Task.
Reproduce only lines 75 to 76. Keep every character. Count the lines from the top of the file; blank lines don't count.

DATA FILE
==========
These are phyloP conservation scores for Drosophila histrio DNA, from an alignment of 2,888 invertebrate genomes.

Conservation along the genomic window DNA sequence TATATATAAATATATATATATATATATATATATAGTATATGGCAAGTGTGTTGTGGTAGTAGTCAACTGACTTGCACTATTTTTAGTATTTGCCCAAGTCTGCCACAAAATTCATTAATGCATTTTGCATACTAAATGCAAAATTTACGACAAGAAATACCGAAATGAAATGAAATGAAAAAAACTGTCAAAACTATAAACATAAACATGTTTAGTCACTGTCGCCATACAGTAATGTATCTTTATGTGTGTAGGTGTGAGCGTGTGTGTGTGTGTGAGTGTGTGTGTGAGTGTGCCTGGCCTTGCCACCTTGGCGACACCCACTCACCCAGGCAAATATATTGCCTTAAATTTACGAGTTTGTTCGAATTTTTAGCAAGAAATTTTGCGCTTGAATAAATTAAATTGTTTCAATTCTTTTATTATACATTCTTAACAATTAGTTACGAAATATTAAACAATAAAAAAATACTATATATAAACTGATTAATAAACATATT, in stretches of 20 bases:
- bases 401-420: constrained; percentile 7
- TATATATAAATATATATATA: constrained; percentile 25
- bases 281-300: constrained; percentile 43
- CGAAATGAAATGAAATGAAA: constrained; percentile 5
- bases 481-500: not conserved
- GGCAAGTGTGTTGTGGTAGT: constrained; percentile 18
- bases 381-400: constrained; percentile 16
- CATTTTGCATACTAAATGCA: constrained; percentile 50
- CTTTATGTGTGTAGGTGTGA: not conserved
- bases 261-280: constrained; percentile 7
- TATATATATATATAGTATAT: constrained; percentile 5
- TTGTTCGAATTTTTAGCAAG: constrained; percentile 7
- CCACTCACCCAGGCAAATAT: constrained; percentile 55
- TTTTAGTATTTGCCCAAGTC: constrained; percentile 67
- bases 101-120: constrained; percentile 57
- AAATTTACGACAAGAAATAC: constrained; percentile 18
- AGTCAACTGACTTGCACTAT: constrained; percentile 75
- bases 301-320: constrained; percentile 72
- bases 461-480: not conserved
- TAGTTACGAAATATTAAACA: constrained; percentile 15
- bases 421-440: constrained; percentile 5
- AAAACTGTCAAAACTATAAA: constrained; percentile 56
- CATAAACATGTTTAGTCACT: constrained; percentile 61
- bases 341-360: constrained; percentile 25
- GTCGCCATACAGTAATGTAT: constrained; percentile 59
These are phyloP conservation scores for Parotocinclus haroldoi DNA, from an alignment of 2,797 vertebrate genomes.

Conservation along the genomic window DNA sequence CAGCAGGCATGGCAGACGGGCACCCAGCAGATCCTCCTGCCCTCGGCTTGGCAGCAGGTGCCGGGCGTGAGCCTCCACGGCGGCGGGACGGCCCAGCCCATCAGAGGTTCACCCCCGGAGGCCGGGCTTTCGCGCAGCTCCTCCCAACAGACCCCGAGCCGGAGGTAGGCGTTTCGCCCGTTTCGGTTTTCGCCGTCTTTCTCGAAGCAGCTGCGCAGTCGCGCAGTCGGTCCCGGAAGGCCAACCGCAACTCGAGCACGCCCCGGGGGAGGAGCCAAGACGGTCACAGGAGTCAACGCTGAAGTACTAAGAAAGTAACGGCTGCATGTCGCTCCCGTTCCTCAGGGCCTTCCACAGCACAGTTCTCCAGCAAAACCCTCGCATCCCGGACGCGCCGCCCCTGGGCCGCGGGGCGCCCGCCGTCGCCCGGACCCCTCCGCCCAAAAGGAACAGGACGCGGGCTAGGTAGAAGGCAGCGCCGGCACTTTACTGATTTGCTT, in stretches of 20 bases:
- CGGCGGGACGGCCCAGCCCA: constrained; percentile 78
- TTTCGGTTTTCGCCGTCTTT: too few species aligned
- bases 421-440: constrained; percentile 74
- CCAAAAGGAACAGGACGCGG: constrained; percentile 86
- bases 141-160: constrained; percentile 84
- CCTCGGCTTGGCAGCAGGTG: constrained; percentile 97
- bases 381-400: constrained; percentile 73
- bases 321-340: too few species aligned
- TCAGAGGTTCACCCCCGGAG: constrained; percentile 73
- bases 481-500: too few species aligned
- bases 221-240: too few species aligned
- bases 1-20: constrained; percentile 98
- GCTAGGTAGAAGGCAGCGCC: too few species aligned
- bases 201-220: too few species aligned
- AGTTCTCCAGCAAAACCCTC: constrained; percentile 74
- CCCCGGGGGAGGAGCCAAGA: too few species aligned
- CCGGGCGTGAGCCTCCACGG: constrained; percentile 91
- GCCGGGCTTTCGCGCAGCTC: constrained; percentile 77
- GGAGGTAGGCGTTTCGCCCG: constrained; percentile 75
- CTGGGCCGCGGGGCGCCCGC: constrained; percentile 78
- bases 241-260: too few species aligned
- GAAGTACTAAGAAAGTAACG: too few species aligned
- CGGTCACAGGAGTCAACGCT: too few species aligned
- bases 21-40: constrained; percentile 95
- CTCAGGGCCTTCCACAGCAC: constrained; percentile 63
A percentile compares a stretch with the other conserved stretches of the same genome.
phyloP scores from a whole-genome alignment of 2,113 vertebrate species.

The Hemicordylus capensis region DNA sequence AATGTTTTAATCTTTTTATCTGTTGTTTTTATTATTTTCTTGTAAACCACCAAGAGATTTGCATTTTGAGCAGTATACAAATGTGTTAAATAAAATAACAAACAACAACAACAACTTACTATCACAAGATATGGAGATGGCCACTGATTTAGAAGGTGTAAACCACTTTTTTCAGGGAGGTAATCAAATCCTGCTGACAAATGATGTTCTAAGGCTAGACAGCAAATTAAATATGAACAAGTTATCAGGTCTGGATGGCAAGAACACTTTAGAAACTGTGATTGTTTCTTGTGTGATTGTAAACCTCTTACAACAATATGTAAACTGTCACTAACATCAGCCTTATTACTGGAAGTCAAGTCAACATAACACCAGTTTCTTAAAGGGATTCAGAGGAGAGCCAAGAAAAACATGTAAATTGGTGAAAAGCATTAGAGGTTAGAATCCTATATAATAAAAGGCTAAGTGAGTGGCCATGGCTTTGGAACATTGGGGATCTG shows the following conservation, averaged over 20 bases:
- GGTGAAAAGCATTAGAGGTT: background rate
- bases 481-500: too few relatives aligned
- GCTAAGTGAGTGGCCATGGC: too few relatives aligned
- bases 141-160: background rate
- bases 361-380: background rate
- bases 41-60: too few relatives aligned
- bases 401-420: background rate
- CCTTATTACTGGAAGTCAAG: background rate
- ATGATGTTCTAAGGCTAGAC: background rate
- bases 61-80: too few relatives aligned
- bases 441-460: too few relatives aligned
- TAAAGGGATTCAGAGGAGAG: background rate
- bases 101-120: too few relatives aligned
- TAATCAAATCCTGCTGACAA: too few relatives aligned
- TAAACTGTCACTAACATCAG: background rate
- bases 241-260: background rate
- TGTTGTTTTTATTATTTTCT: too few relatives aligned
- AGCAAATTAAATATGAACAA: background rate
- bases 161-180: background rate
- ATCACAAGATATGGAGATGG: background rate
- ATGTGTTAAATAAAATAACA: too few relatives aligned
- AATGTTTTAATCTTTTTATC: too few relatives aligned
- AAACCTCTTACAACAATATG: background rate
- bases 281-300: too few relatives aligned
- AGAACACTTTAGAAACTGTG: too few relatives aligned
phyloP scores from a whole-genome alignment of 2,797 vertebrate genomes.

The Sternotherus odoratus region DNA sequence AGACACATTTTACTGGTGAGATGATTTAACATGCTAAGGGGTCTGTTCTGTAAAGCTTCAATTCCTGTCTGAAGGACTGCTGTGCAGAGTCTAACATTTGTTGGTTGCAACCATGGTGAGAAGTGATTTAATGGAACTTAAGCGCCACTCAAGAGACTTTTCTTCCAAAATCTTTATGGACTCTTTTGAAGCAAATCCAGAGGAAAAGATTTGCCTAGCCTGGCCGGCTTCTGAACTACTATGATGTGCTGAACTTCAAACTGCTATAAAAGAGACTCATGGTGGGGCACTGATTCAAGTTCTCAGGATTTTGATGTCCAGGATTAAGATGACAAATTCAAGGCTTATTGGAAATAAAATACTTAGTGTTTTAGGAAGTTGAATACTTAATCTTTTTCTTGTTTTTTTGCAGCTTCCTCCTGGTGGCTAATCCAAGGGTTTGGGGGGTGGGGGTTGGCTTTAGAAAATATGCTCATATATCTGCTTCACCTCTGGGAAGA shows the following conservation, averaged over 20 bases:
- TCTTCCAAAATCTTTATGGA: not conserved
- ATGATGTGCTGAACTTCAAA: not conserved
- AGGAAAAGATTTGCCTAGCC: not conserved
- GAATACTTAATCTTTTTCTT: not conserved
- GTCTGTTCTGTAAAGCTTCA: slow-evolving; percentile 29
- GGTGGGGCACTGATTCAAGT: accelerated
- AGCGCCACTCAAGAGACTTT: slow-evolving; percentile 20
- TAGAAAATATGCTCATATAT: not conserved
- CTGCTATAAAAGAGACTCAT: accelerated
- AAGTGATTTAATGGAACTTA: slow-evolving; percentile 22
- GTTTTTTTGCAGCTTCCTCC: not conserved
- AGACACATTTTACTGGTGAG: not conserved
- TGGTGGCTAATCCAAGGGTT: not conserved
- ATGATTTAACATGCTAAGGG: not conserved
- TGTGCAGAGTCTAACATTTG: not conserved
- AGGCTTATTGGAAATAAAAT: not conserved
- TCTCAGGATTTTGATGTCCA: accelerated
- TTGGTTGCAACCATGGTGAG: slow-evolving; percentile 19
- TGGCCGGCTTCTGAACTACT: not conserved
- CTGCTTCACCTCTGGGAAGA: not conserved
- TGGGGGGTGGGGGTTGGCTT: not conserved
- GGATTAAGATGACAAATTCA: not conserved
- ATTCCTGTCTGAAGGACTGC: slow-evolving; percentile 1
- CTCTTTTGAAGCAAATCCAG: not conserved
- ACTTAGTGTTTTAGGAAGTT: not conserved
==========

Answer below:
- AGCAAATTAAATATGAACAA: background rate
- bases 161-180: background rate